Reports on private-sector job growth, jobless claims and layoffs Thursday depicted a still-tepid labor market and raised concerns that the government's employment survey Friday could show a third month of sluggish payroll gains.
Also, the Commerce Department on Thursday revised its estimate of first-quarter economic growth to 1.9% from 2.2%, as investment by budget-strapped state and local governments fell more sharply than believed, and consumer spending was slightly less robust.
Payroll processor ADP said private employers added 133,000 jobs in May, with large businesses and manufacturers posting weak job growth for a second month. A consensus forecast of economists predicted employment gains of 150,000. Private-sector job growth in April was revised to 113,000 from 119,000.
Small businesses, with fewer than 50 workers, added 67,000 jobs, and midsize firms — with 50 to 499 employees — added 57,000. But employment at large companies, with 500 or more workers, increased by just 9,000.
The ADP survey often differs substantially from the Labor Department's official report, though it generally reflects broad trends in the job market, and it accurately foreshadowed April's weak tally by Labor.
Economists' consensus forecast estimates that Labor will report that non-farm employers, including private and government, added 150,000 jobs in May, up from an average 134,000 the previous two months but below the monthly pace of 252,000 additions from December through February.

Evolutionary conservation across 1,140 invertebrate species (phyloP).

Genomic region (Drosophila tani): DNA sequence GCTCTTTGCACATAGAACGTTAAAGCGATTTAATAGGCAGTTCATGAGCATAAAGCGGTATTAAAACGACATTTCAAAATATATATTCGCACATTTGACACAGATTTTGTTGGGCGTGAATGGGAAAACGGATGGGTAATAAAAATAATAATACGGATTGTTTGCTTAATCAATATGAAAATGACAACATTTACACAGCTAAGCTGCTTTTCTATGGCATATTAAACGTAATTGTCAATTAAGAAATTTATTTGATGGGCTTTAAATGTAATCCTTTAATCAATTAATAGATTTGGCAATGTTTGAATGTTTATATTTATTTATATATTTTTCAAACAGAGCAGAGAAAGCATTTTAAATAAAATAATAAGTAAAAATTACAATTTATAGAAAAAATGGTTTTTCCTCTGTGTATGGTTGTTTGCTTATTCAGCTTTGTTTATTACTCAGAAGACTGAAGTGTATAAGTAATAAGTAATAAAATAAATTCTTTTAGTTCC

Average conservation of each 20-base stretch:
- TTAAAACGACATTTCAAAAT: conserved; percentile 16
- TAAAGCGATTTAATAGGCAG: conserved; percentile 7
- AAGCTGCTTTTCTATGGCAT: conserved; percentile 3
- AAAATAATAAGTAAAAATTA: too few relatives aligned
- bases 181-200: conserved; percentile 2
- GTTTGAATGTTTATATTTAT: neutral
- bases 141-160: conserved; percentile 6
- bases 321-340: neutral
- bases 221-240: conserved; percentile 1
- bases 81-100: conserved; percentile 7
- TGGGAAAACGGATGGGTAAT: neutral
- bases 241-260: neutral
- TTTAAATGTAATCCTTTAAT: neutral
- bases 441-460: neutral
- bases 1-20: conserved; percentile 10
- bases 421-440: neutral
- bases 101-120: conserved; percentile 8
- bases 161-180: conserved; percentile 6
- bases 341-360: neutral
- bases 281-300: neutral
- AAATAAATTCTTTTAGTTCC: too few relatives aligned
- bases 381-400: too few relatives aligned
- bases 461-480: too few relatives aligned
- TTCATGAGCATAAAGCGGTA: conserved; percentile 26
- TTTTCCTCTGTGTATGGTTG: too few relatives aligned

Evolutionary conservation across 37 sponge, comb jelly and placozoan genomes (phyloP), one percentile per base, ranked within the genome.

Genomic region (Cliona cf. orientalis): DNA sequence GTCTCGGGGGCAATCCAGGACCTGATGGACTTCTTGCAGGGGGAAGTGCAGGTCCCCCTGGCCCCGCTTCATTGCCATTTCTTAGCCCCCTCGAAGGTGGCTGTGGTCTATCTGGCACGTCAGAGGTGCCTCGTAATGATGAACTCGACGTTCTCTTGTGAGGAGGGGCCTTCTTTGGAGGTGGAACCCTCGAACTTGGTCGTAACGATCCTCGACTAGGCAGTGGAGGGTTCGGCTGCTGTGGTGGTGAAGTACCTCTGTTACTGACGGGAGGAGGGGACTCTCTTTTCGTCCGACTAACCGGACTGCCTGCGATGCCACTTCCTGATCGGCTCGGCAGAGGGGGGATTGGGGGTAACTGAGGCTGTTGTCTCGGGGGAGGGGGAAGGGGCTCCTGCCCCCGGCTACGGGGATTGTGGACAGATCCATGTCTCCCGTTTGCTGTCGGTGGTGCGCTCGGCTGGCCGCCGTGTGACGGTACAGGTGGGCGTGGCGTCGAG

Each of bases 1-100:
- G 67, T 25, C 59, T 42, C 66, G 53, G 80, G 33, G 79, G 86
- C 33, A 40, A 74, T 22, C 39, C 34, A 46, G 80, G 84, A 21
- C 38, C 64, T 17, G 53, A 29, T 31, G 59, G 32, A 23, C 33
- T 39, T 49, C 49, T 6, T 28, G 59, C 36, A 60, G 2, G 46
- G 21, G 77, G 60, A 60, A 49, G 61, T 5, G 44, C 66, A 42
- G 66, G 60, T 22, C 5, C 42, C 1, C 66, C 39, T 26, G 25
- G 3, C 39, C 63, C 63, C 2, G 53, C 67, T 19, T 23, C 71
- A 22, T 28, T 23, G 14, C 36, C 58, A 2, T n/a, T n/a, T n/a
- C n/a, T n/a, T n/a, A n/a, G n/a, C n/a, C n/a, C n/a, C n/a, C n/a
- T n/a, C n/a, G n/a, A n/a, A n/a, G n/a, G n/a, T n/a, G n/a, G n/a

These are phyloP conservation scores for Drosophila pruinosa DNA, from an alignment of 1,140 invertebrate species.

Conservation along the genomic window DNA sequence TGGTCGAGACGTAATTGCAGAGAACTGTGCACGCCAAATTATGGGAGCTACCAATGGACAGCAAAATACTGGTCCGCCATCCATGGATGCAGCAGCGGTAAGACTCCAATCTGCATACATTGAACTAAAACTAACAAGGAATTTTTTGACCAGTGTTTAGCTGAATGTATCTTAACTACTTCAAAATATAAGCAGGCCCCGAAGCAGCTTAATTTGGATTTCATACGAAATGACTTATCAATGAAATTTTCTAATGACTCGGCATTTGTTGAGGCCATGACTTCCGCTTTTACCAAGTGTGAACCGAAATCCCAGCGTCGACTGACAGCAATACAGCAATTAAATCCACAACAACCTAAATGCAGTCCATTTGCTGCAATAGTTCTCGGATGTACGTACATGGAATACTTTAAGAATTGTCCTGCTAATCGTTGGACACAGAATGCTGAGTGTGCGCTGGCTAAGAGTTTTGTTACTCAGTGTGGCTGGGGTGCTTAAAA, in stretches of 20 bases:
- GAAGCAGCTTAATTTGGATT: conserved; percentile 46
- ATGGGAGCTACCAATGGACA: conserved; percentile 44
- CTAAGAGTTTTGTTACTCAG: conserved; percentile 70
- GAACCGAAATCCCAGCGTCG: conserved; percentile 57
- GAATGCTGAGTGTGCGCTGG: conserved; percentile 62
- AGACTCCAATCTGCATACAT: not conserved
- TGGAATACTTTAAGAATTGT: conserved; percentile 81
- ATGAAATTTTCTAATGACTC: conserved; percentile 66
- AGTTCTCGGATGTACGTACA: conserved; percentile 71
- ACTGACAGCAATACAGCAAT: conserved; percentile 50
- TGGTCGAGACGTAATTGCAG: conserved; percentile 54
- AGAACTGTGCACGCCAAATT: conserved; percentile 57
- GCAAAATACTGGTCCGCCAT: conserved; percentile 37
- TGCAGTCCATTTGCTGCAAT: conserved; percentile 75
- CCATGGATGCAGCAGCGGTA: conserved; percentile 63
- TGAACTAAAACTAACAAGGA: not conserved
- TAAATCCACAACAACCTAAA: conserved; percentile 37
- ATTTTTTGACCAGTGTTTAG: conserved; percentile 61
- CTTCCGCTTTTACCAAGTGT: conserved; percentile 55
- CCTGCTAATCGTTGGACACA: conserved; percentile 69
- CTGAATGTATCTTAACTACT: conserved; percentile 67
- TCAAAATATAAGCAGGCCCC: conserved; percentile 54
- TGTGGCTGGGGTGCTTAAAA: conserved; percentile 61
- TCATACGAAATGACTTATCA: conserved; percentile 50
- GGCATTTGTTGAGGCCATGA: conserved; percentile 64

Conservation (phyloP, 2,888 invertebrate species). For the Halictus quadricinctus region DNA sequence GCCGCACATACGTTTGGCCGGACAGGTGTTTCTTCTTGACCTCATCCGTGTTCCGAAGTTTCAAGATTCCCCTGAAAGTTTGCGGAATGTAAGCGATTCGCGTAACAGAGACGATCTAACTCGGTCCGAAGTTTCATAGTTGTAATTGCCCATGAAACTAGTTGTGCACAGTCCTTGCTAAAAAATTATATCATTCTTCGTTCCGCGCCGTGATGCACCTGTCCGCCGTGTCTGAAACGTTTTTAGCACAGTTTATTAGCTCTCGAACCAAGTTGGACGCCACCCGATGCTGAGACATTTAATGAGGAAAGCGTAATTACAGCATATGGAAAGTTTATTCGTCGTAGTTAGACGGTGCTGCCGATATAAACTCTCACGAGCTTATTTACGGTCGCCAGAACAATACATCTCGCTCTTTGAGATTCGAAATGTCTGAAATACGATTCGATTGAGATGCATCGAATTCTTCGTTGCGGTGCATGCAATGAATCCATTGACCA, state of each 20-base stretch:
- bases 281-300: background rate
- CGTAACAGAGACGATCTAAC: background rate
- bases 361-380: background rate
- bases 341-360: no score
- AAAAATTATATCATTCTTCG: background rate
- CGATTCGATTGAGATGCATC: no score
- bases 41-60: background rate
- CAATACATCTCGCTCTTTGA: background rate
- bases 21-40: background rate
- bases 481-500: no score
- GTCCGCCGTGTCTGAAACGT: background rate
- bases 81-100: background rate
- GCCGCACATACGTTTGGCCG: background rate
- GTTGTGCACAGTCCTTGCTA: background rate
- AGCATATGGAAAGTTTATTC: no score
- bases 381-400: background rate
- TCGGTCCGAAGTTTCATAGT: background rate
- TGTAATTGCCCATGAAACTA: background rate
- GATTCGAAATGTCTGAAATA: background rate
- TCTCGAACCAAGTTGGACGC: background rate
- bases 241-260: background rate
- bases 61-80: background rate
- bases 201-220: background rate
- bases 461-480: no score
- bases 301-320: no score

Some economists have attributed the slowdown to a temporary snap-back effect after warm winter weather pulled forward construction and manufacturing activity to January and February.
Diane Swonk, chief economist of Mesirow Financial, agrees that the unusual weather had some residual impact in May. But she says much of the weakness is likely due to slower economic growth in Europe and China that's dampening U.S. exports and creating uncertainty among U.S. corporations.
Commerce's downward revision to first-quarter economic growth undermines the idea that most state and local government cuts are done, Swonk says. The slowdown is "more than just give-back from unusual weather trends," she says.
Swonk says the ADP survey prompted her to revise her estimate of job gains in Labor's survey to 125,000 from 150,000. She says she expects the economy to continue to grow but at a modest pace this year.
RDQ Economics says job growth this year is still noticeably stronger than in the second half of 2011. It expects Labor to report private-sector gains of 175,000.
Separately, the number of Americans applying for unemployment insurance for the first time unexpectedly rose by 10,000 last week, to 383,000, Labor said. The four-week moving average increased by 3,750 to 370,750, the highest since January.
Employers last month announced plans to lay off nearly 62,000 workers, up from 40,500 in April and the most since September, says outplacement firm Challenger Gray & Christmas. However, 27,000 of those cuts were announced by one company, Hewlett-Packard.